The following day on the Playa I witness an interaction between a camp-mate and a man with his genitalia on display. In no more than 17 seconds the two strangers walk towards each other, embrace, giggle, fondle and are en-route to a sex tent or whoever has the coolest temperate abode. It’s a GLBTIQ paradise; a rare city where difference is encouraged rather than just accepted; where there is always someone weirder and more alternative than you. I overhear a conversation between four burners as follows. Burner one: “I’m off to the Orgy at Comfort and Joy.” Burner two: “I’m going to go masturbate in the f-ck tent,” (a f-ck tent, quite cleverly, is a separate and private space for those sharing a rather un-private recreational vehicle or trailer to chill out, store their excess costumes or indulge in sexual pleasures). Burners three and four are off to the Tantric Touch for Intimate Partners workshop. All return to camp beaming. At Burning Man, sexuality is open and discussed as if it was a normal healthy behaviour and human need . . . gasp, could it be?!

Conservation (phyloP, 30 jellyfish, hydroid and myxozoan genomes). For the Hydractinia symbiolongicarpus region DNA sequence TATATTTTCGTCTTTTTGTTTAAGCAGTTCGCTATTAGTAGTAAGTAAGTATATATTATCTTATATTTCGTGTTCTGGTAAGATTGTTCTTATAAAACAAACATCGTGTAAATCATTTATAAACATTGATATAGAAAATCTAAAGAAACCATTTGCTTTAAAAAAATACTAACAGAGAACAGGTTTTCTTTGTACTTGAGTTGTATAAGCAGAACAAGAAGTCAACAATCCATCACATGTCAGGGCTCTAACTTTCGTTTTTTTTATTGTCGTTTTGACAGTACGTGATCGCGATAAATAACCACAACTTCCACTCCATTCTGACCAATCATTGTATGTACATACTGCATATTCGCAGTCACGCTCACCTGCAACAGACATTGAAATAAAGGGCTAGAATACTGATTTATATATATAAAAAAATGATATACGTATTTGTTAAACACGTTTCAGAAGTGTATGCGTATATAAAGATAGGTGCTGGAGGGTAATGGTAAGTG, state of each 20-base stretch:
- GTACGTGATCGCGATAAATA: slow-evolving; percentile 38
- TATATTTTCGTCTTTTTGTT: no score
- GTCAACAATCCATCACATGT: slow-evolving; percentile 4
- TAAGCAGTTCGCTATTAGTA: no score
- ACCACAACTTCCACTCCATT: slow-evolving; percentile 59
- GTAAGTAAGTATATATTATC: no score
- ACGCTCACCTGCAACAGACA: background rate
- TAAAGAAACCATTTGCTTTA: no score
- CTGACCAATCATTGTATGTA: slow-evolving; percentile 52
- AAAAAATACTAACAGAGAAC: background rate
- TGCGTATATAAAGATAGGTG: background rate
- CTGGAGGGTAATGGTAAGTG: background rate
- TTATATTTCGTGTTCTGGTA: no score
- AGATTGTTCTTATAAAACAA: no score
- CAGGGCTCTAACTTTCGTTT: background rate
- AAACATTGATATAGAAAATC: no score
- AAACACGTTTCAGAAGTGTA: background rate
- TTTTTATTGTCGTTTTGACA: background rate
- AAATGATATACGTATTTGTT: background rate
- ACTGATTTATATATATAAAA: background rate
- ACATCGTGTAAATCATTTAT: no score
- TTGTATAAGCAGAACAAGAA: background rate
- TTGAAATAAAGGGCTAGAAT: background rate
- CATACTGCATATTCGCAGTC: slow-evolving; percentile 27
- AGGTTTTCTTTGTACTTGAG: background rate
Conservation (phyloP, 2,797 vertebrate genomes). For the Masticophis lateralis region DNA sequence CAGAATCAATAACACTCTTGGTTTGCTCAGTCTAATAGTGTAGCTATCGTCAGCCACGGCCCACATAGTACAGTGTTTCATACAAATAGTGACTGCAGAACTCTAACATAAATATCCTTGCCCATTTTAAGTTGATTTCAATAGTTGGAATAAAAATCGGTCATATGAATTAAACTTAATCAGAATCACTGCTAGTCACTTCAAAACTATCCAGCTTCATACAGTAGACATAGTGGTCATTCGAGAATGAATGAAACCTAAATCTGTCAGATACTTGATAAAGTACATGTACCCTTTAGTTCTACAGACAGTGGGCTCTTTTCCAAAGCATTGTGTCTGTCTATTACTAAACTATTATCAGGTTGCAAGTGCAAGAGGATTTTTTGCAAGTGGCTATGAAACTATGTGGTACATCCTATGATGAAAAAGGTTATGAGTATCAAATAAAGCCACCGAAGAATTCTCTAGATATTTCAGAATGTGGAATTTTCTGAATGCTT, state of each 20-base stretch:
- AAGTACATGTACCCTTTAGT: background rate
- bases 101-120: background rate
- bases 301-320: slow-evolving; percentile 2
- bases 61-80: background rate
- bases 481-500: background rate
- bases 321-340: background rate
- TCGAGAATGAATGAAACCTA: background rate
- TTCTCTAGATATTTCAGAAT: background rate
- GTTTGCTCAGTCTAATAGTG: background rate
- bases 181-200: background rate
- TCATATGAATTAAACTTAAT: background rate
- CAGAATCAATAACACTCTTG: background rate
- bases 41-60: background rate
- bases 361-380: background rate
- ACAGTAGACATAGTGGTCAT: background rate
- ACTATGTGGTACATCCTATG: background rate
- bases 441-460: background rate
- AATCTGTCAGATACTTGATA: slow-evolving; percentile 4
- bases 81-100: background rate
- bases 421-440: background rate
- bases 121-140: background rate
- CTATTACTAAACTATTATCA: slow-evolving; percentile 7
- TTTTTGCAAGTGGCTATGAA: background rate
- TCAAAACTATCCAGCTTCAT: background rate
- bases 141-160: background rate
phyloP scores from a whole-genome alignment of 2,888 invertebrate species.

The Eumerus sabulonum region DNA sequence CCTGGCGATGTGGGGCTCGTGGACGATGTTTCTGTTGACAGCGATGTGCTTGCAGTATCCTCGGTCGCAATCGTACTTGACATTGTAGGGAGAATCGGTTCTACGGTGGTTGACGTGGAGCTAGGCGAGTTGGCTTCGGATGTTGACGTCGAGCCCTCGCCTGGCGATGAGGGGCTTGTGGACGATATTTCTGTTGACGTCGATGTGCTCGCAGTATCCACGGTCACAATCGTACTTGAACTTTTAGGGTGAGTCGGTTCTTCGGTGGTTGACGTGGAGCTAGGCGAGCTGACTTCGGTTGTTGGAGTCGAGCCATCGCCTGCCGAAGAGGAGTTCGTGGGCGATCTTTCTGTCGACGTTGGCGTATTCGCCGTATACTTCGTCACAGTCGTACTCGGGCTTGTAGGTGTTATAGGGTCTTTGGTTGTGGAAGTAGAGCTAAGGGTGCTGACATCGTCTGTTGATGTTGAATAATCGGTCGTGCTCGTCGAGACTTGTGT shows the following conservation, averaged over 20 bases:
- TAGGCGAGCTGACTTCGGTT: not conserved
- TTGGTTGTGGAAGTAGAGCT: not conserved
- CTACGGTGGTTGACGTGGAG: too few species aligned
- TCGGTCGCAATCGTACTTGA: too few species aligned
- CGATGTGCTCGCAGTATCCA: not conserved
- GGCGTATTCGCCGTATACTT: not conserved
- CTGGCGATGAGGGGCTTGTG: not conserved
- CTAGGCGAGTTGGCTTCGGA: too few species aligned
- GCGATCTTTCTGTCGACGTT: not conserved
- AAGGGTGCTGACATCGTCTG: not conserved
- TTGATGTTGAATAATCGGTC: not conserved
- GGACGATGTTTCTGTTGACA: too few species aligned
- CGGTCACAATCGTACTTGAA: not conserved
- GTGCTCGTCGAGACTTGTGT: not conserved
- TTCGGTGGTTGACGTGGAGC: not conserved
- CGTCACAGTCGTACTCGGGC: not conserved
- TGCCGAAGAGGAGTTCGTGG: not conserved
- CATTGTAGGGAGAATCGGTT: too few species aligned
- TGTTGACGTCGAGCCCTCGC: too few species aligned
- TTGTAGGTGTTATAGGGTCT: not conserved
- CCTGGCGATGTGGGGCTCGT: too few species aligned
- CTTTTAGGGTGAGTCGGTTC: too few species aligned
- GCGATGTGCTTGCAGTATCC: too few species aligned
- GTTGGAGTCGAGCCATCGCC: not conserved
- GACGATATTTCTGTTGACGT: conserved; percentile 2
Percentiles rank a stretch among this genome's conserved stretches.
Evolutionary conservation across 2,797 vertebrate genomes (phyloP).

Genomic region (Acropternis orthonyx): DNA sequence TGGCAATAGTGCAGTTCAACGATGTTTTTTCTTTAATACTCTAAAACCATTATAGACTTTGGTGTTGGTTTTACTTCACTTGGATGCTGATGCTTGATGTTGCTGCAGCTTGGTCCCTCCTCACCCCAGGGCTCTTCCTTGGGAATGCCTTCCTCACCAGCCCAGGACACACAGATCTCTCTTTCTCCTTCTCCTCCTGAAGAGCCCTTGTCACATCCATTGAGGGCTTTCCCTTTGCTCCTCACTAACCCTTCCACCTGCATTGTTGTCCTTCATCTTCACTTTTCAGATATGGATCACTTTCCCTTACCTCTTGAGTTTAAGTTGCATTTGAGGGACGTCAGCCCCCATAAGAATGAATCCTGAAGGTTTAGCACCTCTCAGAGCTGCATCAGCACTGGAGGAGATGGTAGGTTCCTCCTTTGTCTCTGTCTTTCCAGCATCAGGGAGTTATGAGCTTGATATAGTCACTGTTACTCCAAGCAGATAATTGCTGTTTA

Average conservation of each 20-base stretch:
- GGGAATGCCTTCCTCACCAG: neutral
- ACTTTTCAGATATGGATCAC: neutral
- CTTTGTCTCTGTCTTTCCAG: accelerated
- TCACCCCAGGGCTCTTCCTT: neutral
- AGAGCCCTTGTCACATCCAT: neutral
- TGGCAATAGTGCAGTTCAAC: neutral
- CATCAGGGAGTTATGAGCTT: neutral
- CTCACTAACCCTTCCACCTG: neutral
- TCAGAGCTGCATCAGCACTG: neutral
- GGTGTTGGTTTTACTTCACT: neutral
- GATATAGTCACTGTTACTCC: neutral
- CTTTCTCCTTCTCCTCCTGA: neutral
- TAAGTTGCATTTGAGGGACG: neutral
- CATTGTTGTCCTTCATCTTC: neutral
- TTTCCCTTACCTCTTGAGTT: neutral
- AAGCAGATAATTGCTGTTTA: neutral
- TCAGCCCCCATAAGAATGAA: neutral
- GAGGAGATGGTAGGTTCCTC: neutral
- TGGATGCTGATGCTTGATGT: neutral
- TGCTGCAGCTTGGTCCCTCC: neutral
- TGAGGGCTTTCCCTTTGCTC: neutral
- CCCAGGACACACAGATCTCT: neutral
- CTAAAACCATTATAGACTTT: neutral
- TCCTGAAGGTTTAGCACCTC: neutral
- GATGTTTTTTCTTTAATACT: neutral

A further note about sex on the Playa:
- Assume everyone wants to have sex with you regardless of their apparent sexual orientation, gender or relationship status. Polyamory is not a dirty word.
- If your tent is hot enough to cook an avocado, it is not an appropriate place to store condoms.
- Not everyone has the same wet-wipe standards as you do (shudder).
Having said all this, finding love on the Playa is common in an environment where as Oprah Winfrey would put it ‘people can be their best selves.’ Is it real? Does it last? Quite possibly yes, and many choose to publicise their commitment to each other with official weddings not uncommon, but don’t expect the bride to be in a traditional white dress.